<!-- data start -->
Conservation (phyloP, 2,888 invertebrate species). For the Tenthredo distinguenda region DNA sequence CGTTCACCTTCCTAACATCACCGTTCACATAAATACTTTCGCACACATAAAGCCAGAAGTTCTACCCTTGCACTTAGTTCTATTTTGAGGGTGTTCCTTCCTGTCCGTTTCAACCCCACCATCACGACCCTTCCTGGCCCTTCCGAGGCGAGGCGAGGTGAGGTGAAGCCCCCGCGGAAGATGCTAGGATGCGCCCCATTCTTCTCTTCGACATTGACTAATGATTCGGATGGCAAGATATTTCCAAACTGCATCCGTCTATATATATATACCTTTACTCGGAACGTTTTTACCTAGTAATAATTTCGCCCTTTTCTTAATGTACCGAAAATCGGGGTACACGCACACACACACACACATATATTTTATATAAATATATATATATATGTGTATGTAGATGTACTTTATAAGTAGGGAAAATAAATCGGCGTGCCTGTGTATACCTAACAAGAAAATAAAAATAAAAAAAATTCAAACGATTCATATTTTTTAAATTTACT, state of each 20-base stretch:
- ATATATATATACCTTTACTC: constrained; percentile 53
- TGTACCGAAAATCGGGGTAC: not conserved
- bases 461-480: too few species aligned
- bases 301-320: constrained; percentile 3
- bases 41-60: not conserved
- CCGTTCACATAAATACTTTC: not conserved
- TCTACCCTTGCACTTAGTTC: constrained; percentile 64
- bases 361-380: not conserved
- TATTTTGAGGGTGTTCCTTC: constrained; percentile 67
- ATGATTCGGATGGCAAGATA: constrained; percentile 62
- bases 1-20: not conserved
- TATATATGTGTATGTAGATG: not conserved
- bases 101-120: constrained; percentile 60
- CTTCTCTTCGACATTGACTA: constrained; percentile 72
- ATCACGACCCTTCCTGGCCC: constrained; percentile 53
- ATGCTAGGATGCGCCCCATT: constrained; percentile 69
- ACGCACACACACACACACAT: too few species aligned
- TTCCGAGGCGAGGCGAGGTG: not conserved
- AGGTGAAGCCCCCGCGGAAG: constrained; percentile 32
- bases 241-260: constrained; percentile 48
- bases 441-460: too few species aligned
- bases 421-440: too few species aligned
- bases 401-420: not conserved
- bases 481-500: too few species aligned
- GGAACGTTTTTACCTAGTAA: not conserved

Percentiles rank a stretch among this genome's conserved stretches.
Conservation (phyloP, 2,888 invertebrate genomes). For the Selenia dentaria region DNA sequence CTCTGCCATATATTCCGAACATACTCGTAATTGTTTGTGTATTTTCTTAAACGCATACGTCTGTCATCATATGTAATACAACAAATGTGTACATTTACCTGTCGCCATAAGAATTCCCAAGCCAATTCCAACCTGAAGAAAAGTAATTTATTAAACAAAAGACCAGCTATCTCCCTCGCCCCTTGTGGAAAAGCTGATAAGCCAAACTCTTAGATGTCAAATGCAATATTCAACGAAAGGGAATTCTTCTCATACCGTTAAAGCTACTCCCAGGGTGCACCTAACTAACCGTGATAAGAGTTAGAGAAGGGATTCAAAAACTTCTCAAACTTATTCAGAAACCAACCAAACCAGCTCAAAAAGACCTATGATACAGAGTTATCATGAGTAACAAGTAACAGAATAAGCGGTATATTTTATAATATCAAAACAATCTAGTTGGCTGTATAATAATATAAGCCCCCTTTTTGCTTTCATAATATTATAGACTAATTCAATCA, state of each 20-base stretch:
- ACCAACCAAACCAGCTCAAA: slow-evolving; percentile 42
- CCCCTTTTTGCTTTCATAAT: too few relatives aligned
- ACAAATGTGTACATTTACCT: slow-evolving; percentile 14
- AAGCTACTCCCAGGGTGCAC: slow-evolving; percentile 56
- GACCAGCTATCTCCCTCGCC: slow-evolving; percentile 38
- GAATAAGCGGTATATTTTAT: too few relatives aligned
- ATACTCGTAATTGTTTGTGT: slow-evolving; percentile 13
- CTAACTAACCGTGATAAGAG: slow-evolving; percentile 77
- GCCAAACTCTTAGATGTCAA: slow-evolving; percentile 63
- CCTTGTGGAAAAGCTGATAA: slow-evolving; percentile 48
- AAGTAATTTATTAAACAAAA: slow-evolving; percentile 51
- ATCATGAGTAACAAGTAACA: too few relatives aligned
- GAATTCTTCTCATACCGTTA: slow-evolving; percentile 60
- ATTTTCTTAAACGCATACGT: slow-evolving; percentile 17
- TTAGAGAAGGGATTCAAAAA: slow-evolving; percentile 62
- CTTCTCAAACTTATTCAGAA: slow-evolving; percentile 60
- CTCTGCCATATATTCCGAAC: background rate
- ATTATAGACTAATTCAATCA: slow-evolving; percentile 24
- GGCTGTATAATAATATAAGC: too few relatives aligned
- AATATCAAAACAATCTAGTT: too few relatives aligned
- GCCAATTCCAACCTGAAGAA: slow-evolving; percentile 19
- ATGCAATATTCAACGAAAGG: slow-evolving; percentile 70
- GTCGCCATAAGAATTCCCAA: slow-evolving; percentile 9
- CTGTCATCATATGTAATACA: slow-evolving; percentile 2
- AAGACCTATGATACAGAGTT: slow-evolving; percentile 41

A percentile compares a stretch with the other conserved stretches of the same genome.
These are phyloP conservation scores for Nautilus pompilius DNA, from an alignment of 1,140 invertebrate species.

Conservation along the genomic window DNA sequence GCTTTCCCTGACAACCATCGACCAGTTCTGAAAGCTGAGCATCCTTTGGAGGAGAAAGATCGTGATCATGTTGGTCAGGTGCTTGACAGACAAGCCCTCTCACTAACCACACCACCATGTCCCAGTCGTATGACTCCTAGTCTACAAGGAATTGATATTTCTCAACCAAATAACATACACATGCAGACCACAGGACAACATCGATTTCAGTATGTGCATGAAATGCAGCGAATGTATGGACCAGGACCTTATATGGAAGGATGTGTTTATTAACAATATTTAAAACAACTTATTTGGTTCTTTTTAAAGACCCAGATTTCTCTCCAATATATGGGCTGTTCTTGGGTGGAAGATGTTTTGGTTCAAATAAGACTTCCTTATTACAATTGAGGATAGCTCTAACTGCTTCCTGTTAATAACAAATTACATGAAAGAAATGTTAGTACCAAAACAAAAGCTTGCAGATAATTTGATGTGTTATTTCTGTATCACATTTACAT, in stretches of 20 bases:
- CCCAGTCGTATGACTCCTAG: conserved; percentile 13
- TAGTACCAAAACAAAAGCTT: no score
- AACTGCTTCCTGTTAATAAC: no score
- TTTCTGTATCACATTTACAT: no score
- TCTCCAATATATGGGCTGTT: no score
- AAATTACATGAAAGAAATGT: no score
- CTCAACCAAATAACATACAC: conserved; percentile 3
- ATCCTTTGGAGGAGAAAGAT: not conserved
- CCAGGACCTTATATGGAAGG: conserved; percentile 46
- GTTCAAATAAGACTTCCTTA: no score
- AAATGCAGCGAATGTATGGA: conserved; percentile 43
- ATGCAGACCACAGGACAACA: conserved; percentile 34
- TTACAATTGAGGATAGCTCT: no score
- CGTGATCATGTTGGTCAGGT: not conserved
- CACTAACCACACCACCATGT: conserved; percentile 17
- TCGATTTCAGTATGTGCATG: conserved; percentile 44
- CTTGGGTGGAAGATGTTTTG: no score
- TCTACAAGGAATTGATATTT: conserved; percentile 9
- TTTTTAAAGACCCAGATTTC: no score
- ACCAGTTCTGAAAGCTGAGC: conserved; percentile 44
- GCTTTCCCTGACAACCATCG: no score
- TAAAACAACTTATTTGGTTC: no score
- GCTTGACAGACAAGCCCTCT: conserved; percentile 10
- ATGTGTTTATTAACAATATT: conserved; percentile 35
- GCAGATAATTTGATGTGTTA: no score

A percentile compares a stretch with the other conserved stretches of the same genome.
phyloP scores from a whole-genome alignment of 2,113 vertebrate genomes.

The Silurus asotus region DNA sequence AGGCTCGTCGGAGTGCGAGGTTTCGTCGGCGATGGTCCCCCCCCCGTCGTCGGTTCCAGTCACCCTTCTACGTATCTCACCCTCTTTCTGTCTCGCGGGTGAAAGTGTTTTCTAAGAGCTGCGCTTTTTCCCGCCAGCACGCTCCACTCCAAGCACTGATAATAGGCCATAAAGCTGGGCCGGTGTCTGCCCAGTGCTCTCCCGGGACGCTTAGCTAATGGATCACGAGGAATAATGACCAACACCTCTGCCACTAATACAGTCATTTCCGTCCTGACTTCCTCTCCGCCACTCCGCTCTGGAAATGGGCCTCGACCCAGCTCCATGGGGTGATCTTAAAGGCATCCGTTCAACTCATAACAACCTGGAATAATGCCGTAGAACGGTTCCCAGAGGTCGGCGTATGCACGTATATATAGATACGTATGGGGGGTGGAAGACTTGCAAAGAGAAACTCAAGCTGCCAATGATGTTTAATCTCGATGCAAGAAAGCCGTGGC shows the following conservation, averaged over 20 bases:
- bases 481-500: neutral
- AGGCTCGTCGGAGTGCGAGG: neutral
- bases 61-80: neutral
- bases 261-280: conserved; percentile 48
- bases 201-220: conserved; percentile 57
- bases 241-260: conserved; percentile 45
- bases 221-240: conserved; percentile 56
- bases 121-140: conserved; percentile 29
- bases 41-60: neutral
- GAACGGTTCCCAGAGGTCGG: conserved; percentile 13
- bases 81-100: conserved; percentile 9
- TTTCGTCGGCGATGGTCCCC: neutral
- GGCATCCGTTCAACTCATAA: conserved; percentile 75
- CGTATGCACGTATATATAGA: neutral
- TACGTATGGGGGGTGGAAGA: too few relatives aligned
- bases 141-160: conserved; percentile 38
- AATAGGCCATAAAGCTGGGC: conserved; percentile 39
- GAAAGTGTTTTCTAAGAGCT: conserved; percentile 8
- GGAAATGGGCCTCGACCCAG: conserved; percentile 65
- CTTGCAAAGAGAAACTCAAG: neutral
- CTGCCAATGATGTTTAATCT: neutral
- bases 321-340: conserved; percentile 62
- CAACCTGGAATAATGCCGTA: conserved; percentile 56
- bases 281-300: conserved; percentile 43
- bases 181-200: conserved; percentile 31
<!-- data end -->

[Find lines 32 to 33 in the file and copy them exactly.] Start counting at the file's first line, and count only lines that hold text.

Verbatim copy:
- AAGCTACTCCCAGGGTGCAC: slow-evolving; percentile 56
- GACCAGCTATCTCCCTCGCC: slow-evolving; percentile 38